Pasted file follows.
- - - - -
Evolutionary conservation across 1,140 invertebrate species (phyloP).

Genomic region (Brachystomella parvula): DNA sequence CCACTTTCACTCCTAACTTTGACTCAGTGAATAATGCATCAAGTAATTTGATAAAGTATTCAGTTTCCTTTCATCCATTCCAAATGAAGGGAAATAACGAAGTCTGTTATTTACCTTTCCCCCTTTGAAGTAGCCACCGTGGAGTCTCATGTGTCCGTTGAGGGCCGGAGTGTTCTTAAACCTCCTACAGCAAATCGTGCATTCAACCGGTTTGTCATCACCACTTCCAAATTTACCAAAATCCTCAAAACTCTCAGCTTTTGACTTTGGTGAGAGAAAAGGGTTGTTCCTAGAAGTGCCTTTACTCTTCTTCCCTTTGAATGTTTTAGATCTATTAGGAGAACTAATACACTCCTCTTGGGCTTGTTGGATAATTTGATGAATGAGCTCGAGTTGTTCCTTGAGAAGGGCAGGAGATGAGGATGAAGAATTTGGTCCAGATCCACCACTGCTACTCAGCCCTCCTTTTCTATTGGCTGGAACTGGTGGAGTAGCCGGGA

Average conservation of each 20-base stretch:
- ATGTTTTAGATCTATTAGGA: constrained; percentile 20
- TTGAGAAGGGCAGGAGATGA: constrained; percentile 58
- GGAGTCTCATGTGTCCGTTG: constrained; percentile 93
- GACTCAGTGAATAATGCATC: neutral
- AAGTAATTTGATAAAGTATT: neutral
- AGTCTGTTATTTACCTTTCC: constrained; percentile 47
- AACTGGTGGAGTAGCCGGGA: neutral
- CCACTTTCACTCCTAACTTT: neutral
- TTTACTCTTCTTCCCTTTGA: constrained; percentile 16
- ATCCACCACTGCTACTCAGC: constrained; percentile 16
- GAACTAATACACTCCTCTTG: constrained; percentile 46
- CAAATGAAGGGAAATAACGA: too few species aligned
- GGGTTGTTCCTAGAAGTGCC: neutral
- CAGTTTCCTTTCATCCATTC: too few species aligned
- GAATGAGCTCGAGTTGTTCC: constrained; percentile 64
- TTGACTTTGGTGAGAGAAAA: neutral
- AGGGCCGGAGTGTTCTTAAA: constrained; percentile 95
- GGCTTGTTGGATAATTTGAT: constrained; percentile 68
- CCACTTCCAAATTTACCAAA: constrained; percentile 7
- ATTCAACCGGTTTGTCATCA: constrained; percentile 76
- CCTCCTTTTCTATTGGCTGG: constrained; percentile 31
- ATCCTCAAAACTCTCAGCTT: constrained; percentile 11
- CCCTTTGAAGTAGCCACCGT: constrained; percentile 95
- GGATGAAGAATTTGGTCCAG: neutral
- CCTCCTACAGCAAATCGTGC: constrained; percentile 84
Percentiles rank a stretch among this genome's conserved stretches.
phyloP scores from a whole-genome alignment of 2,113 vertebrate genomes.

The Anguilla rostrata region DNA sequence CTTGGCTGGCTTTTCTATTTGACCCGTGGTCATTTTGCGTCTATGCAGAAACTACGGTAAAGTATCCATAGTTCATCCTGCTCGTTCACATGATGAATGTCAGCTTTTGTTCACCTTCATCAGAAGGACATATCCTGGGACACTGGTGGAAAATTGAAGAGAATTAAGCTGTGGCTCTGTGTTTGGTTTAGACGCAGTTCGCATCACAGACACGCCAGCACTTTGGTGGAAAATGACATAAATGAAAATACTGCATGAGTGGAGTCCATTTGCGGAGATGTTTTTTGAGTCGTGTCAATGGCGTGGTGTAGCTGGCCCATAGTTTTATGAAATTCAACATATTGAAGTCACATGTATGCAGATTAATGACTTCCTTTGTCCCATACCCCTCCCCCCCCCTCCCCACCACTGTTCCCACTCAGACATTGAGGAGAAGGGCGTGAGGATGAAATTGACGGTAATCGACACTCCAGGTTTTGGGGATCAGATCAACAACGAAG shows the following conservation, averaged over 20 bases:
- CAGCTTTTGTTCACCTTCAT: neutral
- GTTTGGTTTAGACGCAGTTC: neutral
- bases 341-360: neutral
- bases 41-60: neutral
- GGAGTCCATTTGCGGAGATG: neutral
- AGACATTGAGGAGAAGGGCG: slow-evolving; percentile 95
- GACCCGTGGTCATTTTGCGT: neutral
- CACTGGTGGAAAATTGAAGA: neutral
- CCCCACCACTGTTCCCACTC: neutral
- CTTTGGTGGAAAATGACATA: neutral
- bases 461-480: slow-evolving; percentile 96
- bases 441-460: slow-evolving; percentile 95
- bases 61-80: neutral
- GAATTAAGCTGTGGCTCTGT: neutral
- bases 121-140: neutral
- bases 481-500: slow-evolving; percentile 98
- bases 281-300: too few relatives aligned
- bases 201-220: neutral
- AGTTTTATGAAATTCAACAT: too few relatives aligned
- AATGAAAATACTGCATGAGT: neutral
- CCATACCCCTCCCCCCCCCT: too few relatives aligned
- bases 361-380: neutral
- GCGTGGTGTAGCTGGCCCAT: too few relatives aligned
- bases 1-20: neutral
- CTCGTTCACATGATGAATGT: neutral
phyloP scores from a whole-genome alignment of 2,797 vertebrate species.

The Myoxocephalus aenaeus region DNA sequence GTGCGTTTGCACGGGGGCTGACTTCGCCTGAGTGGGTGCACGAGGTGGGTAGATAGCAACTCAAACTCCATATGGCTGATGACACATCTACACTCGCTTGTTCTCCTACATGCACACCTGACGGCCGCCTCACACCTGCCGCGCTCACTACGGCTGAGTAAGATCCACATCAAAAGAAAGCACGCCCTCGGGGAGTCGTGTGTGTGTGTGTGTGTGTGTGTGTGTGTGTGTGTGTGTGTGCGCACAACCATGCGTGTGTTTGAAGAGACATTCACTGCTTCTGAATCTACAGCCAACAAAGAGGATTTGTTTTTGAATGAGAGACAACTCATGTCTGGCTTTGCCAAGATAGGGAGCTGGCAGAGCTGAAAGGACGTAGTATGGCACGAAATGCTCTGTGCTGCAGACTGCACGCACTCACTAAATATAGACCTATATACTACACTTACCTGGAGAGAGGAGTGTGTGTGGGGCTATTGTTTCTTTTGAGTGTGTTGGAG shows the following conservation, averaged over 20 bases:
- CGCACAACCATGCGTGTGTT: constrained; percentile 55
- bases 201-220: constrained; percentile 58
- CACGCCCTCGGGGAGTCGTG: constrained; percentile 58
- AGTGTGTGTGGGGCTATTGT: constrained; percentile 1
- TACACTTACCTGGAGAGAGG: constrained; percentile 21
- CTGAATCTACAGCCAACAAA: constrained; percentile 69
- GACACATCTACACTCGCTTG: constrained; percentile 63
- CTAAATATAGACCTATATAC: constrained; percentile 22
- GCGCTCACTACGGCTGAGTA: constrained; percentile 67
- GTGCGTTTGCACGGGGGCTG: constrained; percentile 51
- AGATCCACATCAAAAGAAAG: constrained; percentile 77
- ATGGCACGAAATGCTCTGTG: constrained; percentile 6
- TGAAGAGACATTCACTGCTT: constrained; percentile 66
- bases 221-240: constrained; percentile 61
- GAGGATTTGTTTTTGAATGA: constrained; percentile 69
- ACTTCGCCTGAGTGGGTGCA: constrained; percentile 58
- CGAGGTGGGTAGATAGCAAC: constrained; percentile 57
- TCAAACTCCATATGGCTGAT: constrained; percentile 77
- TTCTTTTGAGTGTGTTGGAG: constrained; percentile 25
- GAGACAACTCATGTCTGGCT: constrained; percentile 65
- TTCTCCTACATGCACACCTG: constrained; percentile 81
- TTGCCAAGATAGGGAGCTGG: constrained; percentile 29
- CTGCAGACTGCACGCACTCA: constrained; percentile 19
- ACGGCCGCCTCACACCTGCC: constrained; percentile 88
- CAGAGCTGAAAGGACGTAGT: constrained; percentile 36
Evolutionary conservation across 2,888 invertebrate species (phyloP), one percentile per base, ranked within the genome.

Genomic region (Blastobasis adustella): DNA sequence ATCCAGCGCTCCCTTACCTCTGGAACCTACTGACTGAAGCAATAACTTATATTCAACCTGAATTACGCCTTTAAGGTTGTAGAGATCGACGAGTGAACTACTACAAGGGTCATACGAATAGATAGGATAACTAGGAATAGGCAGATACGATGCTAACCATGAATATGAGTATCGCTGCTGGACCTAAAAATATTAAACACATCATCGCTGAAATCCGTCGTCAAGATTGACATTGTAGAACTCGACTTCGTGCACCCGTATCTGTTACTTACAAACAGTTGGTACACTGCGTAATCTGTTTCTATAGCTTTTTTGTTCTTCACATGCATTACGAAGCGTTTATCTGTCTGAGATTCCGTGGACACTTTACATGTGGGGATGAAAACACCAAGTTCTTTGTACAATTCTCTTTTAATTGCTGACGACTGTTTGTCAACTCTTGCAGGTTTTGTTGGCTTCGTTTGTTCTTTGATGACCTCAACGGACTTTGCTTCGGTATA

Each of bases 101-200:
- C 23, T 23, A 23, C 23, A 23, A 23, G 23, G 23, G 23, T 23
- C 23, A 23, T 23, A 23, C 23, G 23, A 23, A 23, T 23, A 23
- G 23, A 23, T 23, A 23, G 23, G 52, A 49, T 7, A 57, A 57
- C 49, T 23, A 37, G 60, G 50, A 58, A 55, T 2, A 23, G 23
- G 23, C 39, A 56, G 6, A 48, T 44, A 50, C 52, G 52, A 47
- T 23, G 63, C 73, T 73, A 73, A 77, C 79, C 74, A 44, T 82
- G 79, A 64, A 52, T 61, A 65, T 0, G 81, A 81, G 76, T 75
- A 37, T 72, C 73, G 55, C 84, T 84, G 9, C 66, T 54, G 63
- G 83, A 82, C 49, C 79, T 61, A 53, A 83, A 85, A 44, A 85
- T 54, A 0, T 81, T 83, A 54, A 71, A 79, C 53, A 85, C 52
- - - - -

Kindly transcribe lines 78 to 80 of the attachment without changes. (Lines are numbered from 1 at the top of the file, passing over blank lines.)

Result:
- GAGACAACTCATGTCTGGCT: constrained; percentile 65
- TTCTCCTACATGCACACCTG: constrained; percentile 81
- TTGCCAAGATAGGGAGCTGG: constrained; percentile 29